A long-awaited new release of one of the world’s most respected medieval music ensembles, Crawford Young’s Ferrara Ensemble continues its interpretation of late Gothic composers, in the first recording ever of what has been called the Mt. Everest of music notation puzzles - Angelorum psalat of the Codex Chantilly, recently published in a new edition by Crawford Young. A pinnacle of complexity, the Codex Chantilly, c1400, reflects the taste of popes and secular rulers such as Jean, Duc de Berry.
Guitarist Ray Crawford, best known for his associations with pianist Ahmad Jamal and organist Jimmy Smith, only led one session in his early years. Because the Candid label soon went bankrupt, the set went unreleased altogether until this 1988 CD. Comprised of five Crawford originals, the session finds the guitarist playing fairly advanced hard bop with trumpeter Johnny Coles, baritonist Cecil Payne (in top form), pianist Junior Mance, bassist Ben Tucker, and drummer Frankie Dunlop. Everyone sounds fine, making one regret that this set fell between the cracks for so many years.
When tuberculosis forced Ray Crawford to give up his gig playing tenor sax and clarinet in Fletcher Henderson’s band of the early 1940’s, he decided to switch to guitar. Ray became an important cog in pianist Ahmad Jamal’s early groups and his unique, percussive style was soon appropriated by other guitarists including the great Herb Ellis. Ray went on to record with Gil Evans towards the end of the 1950’s, and after settling in Los Angeles he started to work for the legendary organist Jimmy Smith — an association that would last well into the 1980’s.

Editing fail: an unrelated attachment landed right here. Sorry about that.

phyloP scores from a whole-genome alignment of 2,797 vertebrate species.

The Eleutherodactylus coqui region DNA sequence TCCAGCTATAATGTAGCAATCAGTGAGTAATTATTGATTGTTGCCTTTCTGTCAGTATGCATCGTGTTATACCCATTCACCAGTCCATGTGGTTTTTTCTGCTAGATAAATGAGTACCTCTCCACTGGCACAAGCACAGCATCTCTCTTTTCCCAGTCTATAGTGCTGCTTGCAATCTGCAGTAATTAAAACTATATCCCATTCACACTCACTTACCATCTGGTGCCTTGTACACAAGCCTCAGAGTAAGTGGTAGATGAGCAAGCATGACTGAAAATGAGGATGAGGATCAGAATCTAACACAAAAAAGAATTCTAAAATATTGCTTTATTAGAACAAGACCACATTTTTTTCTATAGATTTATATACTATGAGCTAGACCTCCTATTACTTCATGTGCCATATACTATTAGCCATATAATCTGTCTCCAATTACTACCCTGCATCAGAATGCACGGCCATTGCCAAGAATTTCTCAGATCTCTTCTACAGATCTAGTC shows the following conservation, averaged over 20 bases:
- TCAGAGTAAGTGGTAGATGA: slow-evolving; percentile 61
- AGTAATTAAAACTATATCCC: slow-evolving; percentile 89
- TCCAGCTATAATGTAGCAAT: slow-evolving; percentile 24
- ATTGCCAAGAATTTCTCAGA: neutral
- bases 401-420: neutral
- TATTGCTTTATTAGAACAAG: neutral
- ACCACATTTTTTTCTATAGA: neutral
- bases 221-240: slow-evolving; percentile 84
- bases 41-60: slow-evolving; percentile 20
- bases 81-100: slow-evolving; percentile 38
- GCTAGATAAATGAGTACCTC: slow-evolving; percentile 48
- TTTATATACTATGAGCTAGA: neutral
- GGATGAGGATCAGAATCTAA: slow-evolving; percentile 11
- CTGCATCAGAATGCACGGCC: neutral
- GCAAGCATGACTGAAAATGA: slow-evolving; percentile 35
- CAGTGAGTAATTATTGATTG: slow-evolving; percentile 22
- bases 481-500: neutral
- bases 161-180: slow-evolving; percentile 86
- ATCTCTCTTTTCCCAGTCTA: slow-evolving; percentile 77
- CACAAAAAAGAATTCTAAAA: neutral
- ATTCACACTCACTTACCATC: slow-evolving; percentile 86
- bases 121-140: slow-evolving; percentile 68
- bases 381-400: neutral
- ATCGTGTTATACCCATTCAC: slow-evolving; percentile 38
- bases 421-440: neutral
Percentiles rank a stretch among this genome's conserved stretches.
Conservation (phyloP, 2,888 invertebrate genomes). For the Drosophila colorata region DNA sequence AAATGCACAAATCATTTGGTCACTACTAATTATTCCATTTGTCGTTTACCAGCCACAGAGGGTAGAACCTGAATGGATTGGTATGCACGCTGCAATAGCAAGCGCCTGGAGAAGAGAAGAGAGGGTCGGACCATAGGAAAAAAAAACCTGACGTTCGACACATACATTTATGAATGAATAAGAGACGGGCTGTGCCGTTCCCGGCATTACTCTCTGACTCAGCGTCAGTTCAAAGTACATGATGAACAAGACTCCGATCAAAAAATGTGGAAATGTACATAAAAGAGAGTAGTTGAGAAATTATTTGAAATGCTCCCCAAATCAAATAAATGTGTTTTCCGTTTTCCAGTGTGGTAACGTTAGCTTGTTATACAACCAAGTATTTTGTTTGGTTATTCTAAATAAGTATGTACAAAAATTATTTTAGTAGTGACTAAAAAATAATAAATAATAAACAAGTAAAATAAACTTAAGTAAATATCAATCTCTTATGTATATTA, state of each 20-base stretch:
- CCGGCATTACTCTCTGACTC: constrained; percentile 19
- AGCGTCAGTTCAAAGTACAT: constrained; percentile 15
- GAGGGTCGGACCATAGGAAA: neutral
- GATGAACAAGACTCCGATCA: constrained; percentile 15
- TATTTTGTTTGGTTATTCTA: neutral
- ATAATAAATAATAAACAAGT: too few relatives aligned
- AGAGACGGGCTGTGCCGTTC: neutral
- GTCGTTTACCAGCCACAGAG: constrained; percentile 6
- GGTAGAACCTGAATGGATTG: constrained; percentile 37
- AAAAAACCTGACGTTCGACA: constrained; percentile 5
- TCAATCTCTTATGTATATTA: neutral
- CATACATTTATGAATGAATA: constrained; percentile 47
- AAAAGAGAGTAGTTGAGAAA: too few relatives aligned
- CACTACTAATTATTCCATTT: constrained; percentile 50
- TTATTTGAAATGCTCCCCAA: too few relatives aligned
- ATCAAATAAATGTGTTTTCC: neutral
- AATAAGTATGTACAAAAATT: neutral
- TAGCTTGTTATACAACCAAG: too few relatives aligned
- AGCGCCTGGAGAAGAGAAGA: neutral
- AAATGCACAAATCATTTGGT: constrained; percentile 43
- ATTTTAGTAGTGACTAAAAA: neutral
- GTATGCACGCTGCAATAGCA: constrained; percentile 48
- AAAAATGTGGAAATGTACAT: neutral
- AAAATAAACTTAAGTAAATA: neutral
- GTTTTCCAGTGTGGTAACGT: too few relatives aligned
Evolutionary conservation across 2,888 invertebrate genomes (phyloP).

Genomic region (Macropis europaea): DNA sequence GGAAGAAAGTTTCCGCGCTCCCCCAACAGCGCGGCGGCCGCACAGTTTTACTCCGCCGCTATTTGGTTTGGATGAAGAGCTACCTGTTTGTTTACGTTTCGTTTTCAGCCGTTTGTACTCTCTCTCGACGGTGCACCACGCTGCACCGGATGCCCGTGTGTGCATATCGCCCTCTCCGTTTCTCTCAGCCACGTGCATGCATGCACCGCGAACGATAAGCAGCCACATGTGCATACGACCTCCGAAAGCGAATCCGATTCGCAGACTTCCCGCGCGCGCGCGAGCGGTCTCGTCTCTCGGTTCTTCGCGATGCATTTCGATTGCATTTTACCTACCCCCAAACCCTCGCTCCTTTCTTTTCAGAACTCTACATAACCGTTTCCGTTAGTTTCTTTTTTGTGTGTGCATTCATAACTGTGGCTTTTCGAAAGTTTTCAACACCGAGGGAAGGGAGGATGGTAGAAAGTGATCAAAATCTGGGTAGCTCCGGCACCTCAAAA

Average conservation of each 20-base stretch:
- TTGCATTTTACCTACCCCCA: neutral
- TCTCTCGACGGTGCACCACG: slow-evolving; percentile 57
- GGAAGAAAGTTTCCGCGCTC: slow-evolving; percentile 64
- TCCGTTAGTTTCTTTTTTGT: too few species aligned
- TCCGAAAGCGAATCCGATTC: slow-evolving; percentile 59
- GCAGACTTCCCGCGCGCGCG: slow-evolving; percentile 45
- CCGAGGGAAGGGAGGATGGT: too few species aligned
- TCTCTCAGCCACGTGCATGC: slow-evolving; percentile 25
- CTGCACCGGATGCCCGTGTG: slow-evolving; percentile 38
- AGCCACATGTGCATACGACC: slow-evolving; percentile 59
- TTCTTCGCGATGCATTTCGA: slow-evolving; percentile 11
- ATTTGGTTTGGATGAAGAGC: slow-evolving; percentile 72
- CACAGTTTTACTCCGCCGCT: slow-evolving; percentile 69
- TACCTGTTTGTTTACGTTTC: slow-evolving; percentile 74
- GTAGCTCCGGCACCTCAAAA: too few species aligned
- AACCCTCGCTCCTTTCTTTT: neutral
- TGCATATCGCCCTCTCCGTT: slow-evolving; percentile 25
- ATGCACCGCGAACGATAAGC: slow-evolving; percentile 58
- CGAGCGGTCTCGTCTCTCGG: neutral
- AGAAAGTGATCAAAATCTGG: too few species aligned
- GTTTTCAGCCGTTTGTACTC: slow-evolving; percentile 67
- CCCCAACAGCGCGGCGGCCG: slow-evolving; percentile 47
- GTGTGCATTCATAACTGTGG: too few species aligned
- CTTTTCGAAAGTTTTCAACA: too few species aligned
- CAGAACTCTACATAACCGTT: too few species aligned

Midnight Ramble, released in 1983 on Milestone, was saxophonist Hank Crawford's return to recording after a four-year break following his departure from Kudu. It was the beginning of a decades-long relationship with the prestigious jazz label. Crawford, a veteran of Ray Charles, had long been associated with soul-jazz groove-oriented music. On this date, he delivers a solid, straight-ahead session with some notable surprises. The first is that he plays not only his trademark alto saxophone, but also electric piano. Next is his rhythm section: Dr. John on piano and organ, Charles "Flip" Greene on bass, guitarist Calvin Newborn (brother of Phineas), and stone-cold soul-jazz drummer Bernard Purdie. But that isn't all. Crawford also includes five other horns: two trumpets, trombone, bass saxophone, and David "Fathead" Newman on tenor. Needless to say, Crawford's idea of "straight-ahead" still contains plenty, plenty soul. The program is solid, top to bottom; it's amiable, relaxed, and deeply rooted in the blues.
Altoist Hank Crawford teams up with pianist/organist Dr. John on this accessible and enjoyable soul-jazz outing. Crawford made quite a few CDs in this format for Milestone during the 1980s, using a funky four-piece rhythm section and a small horn section to play recent originals and a few vintage classics. Highlights of the above-average effort include "For the Love of You," "K.C. Blues" and "Trouble in Mind."